The Percy Anecdotes: Original and Select, Volum 4

J. Cumberland, 1820

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Side 147 - The Wisdom and Goodness of God in having made both rich and poor; with an Appendix containing Reflections on the present State of England and France.
Side 123 - That opinion, sir, is not mistaken ; I must avow to your Majesty, I have no attachment but to my own country.
Side 30 - ... history of every wound, and grow themselves soldiers, before they find strength for the field. But this were nothing, did we not feel the alternate insolence of either army as it happens to advance or retreat, in pursuing the operations of the campaign.
Side 121 - Sir, the circumstances of this audience are so extraordinary, the language you have now held is so extremely proper, and the feelings you have discovered so justly adapted to the occasion, that I must say, that I not only receive with pleasure the assurance of the friendly disposition of the United States, but that I am very glad the choice has fallen upon you to be their minister.
Side 120 - Sir: The United States of America have appointed me their minister plenipotentiary to your Majesty, and have directed me to deliver to your Majesty this letter which contains the evidence of it. It is in obedience to their express commands, that I have the honor to assure your Majesty of their unanimous disposition and desire to cultivate the most friendly and liberal intercourse between your Majesty's subjects and their citizens, and of their best wishes for your Majesty's health and happiness,...
Side 93 - When I mentioned the smallness of the church livings in Scotland, he said, ' he wondered how men of liberal education would choose to become clergymen there ; ' and asked, ' whether, in the remote parts of the country, the clergy, in general, were not very ignorant?' I answered, ' No, for that education was very cheap in Scotland, and -that the clergy, in general, were men of good sense, and competent learning.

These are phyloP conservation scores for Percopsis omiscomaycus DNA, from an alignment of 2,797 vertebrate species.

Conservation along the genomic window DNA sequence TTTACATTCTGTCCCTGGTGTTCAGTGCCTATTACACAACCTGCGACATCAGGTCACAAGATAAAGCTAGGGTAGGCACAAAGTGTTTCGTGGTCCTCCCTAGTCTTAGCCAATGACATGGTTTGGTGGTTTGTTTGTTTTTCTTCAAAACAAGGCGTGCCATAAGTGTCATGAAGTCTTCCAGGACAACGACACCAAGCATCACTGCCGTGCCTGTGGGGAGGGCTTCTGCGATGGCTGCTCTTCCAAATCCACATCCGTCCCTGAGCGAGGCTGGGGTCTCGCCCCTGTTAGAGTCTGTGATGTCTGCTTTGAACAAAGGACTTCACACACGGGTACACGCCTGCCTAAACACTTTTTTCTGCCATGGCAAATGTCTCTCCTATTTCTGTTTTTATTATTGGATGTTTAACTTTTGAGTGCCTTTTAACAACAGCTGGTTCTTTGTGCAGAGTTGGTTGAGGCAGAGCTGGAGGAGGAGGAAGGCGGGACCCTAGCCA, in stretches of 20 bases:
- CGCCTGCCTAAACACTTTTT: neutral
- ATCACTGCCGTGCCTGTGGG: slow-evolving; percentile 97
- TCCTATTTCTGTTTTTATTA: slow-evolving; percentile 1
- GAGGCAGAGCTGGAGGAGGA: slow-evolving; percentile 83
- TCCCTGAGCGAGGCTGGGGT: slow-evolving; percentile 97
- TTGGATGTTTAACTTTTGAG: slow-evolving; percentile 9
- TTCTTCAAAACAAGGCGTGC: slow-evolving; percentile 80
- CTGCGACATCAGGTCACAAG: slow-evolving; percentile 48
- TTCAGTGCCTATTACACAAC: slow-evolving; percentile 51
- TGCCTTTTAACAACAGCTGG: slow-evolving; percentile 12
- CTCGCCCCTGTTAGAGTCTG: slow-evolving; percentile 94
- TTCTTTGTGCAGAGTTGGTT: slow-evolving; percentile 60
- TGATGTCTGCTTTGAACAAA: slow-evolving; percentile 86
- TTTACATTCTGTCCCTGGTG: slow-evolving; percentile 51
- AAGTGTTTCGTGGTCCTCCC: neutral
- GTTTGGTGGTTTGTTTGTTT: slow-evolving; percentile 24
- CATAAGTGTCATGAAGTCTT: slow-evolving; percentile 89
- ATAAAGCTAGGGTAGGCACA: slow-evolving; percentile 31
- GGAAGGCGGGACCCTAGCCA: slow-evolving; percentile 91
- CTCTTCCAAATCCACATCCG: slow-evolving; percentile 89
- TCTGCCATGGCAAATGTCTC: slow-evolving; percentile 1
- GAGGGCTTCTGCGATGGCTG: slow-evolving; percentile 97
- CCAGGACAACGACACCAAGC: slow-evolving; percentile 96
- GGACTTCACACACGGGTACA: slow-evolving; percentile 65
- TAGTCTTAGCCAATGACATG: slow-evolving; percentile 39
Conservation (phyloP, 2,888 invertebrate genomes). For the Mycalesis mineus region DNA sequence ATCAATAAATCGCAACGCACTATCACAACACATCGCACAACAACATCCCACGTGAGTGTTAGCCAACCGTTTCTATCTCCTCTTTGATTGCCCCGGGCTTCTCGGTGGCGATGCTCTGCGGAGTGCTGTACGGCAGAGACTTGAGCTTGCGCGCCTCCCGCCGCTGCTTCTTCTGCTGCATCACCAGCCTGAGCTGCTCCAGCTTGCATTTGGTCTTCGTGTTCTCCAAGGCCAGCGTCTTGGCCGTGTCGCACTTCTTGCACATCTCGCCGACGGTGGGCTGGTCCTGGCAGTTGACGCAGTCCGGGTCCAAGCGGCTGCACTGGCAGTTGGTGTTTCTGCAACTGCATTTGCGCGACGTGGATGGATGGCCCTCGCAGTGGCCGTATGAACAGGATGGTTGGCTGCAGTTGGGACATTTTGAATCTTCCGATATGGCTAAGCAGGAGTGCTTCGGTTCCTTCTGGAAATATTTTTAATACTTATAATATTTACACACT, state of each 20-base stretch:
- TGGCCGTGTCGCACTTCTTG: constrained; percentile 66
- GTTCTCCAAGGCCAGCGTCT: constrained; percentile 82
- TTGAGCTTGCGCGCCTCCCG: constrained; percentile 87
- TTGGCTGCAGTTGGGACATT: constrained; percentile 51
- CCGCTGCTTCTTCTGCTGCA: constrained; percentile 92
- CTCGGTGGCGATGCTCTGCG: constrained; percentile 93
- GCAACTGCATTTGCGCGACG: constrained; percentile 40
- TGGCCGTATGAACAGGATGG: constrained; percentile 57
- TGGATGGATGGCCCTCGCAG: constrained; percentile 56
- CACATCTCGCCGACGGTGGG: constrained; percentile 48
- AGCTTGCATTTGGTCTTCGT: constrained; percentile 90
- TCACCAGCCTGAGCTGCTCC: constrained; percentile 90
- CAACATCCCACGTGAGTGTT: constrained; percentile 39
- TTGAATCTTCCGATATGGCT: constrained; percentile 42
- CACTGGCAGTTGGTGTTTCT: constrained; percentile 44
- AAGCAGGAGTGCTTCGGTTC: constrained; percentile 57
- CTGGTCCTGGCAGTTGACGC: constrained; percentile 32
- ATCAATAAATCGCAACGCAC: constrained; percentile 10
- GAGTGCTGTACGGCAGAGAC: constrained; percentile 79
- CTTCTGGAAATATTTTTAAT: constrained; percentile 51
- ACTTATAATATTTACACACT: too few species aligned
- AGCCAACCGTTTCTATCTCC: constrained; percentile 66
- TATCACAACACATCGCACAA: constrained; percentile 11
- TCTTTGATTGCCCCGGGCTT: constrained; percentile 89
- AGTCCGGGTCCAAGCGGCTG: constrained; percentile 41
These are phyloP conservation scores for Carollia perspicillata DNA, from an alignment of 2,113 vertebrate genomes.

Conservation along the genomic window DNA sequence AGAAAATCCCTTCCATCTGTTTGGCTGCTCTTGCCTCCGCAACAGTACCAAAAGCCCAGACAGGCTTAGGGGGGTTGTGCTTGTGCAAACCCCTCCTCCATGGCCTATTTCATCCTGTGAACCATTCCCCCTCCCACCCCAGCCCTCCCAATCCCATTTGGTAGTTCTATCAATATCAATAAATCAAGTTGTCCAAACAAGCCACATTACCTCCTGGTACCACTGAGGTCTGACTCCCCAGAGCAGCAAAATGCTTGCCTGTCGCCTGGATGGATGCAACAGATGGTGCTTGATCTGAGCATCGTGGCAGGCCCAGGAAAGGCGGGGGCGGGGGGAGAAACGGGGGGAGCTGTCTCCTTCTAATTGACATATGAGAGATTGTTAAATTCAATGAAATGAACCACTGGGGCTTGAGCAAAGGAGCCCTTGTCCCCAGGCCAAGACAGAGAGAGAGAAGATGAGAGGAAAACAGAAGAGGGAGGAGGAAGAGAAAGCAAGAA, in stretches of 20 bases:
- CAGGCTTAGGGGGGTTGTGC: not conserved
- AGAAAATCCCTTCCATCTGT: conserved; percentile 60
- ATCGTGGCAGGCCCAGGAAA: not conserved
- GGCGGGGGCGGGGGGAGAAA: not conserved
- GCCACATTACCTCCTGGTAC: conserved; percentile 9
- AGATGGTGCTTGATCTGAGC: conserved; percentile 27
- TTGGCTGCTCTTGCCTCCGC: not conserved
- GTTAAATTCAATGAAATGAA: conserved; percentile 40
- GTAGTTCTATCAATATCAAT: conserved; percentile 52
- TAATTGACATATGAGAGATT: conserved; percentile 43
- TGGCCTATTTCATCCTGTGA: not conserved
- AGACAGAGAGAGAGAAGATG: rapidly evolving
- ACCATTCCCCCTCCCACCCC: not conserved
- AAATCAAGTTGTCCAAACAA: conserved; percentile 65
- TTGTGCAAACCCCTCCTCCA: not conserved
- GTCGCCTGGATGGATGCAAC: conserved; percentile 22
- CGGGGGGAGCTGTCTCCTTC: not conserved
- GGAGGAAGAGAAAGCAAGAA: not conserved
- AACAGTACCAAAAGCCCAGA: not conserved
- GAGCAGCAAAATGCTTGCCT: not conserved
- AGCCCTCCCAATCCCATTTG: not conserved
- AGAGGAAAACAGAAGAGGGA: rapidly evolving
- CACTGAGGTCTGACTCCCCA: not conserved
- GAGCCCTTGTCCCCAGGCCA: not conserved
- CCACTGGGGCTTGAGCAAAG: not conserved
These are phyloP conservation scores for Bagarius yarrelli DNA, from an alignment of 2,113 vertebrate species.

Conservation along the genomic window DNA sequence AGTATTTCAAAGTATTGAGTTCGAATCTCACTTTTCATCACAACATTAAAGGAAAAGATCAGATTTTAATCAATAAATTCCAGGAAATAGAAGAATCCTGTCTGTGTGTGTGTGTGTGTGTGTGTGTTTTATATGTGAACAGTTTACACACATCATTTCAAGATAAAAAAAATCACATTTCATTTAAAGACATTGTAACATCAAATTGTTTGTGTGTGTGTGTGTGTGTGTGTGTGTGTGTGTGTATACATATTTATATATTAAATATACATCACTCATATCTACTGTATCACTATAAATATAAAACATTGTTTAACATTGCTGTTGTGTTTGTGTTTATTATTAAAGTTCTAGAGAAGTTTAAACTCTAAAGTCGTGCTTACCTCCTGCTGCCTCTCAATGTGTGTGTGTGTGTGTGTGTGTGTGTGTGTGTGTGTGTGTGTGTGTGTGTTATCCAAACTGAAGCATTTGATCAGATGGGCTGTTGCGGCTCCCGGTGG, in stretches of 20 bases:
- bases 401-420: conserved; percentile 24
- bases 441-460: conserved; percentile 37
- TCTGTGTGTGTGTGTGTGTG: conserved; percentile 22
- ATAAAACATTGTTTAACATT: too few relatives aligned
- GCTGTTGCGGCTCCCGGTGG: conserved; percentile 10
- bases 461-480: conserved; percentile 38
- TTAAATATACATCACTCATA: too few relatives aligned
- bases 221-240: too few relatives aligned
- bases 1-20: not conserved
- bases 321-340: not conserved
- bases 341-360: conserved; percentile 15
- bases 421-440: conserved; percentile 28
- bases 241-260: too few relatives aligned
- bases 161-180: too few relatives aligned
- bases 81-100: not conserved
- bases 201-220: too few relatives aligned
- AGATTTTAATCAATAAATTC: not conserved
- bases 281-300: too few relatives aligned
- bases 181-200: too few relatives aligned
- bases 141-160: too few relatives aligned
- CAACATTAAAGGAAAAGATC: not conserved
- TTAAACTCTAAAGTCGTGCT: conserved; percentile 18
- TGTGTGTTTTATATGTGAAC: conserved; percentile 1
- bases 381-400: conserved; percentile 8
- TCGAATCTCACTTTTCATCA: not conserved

Side 30 - It is impossible to express the confusion, even those who call themselves our friends create. Even those from whom we might expect redress oppress us with new calamities. From your justice, therefore, it is that we hope relief; to you even children and women may complain, whose humanity stoops to the meanest petition, and whose power is capable of repressing the greatest injustice. "I am, Sire, &c.
Side 21 - You have heard, continued he, of an old Lord Bathurst, of whom your Popes and Swifts have sung and spoken so much: I have lived my life with geniuses of that cast; but have survived them; and, despairing ever to find their equals, it is some years since I have...
Side 76 - The King was pleased to say he was of the same opinion, adding, ' You do not think, then, Dr. Johnson, that there was much argument in the case?' Johnson said, he did not think there was. ' \Vhy, truly,' said the King, 'when once it comes to calling names, argument is pretty well at an end.
Side 30 - I am not expert at description, nor can my fancy add any horrors to the picture ; but sure even conquerors themselves would weep at the hideous prospect now before me. The whole Country, my dear Country, lies one frightful waste, presenting only objects to excite terror, pity and despair. The business of the husbandman and the shepherd are quite discontinued; the husbandman and the shepherd are become soldiers themselves, and help to ravage the soil they formerly occupied.

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